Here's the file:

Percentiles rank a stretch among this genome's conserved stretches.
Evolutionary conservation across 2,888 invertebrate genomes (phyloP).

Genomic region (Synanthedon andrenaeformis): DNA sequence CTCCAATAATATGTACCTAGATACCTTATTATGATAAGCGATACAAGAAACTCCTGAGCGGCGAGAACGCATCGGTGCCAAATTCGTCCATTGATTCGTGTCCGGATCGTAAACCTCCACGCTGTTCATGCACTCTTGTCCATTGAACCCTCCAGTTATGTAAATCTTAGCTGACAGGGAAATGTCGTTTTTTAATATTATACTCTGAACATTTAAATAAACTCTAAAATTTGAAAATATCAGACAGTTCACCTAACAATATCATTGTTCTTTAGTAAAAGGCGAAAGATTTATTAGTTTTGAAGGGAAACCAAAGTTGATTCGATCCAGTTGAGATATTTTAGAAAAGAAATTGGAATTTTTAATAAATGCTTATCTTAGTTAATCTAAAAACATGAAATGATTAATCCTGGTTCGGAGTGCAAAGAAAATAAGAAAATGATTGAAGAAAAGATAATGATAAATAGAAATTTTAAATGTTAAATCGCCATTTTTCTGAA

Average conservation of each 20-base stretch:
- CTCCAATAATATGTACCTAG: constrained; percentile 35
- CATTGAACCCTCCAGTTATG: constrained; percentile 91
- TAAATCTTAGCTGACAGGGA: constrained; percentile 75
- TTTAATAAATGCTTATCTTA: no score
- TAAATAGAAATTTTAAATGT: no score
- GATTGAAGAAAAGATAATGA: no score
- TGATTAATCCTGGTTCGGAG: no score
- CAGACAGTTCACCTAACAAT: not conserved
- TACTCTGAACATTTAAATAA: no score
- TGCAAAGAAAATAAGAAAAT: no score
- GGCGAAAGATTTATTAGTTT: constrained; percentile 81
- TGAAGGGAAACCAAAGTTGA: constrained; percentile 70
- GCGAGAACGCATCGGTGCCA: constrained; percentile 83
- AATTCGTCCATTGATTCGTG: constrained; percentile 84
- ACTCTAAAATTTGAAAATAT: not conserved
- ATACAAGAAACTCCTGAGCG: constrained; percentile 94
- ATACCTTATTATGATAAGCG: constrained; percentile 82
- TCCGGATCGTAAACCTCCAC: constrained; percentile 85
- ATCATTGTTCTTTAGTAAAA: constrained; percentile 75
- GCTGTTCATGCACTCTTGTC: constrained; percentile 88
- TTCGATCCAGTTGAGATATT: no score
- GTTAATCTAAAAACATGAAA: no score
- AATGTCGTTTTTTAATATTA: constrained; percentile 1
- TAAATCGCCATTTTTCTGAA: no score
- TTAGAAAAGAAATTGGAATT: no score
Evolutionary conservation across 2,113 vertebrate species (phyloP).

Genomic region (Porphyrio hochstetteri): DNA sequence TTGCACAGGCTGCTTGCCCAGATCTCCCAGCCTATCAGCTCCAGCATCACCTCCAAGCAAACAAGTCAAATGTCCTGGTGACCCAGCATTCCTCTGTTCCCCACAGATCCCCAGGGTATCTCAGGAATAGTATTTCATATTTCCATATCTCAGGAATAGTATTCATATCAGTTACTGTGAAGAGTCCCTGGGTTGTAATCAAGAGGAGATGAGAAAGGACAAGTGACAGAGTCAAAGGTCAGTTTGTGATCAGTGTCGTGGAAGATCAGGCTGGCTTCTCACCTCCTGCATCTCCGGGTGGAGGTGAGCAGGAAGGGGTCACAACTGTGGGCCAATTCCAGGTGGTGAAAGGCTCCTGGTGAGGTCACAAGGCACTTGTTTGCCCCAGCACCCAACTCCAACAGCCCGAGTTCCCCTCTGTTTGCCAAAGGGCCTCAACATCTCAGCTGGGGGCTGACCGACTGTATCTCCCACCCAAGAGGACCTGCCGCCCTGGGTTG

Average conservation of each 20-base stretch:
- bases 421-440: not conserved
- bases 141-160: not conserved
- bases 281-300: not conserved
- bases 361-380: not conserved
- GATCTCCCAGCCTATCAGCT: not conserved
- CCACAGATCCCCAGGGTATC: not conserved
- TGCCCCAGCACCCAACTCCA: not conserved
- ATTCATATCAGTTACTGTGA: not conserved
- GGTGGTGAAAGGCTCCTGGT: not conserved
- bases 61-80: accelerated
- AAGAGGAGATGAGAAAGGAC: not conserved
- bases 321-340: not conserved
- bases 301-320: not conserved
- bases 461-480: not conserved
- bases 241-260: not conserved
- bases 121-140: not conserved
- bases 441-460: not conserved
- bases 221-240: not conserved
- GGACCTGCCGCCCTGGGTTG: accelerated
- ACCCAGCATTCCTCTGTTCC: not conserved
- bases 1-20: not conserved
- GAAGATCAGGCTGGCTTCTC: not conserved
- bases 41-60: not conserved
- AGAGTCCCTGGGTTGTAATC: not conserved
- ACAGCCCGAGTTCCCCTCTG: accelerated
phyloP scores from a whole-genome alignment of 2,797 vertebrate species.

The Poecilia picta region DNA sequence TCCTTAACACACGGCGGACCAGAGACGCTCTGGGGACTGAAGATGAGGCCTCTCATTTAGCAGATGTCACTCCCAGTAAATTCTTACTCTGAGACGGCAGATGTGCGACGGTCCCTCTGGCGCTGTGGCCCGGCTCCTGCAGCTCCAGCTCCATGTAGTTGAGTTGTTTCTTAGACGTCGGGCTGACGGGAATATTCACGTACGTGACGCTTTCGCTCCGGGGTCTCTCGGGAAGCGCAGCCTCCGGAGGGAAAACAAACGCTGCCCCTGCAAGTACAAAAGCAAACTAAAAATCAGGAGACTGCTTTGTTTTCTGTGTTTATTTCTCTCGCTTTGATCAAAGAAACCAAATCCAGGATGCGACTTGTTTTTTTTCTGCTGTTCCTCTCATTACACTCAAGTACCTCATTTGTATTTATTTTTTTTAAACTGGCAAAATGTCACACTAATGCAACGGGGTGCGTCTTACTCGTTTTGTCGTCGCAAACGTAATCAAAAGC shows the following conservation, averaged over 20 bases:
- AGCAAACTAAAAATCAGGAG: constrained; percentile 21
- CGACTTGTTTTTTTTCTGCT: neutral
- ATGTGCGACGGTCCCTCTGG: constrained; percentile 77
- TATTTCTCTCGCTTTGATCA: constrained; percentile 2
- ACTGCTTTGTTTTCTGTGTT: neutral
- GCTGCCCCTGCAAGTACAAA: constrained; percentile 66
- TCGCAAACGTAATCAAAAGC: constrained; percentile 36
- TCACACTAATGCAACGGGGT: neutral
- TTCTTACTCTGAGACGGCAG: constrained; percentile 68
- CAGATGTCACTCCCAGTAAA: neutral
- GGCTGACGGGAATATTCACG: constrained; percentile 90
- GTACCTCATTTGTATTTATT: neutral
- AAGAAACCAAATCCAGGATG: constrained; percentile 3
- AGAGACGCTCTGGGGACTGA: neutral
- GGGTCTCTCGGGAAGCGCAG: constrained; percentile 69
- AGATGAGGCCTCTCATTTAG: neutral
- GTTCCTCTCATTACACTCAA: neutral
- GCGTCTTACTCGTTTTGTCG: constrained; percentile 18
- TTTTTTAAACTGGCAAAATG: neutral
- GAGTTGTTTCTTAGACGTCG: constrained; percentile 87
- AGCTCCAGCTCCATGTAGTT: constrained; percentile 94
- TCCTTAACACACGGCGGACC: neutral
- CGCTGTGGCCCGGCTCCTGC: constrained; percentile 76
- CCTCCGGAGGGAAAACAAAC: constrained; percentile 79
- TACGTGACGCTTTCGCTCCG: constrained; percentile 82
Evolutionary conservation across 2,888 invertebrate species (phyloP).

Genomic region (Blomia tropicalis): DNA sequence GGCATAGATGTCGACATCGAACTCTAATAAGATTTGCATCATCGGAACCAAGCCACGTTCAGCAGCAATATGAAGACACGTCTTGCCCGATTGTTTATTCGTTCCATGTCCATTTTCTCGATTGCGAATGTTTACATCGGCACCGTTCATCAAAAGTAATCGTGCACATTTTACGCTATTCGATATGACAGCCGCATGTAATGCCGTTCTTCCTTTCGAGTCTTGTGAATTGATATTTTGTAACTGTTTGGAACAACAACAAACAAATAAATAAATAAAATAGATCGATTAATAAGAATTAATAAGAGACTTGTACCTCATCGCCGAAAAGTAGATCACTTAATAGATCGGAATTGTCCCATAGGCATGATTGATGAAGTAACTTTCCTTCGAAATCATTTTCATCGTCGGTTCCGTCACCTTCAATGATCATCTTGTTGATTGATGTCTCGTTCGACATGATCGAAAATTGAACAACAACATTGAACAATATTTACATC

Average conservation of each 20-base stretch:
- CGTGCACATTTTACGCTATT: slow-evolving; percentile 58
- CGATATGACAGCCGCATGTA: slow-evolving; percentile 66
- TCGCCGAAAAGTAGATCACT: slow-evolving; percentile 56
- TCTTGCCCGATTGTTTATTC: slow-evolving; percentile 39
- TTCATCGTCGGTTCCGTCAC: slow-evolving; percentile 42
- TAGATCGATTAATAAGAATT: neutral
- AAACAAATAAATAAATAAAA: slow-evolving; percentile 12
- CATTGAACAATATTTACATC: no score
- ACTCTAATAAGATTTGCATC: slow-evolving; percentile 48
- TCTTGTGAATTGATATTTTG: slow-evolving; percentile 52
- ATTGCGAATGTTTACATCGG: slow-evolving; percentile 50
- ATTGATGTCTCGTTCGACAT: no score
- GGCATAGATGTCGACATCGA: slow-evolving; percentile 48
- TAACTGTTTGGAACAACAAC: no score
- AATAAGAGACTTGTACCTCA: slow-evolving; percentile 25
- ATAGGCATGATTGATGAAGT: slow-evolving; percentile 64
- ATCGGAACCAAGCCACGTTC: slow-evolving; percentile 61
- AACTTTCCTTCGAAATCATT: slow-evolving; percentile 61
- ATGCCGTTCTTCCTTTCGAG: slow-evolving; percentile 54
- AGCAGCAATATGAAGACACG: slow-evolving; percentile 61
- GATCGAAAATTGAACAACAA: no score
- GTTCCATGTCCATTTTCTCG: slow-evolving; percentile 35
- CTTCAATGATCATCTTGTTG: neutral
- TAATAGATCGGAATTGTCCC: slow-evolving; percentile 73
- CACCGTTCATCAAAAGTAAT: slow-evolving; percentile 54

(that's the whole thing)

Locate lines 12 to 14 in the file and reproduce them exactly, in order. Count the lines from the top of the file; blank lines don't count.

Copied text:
- CAGACAGTTCACCTAACAAT: not conserved
- TACTCTGAACATTTAAATAA: no score
- TGCAAAGAAAATAAGAAAAT: no score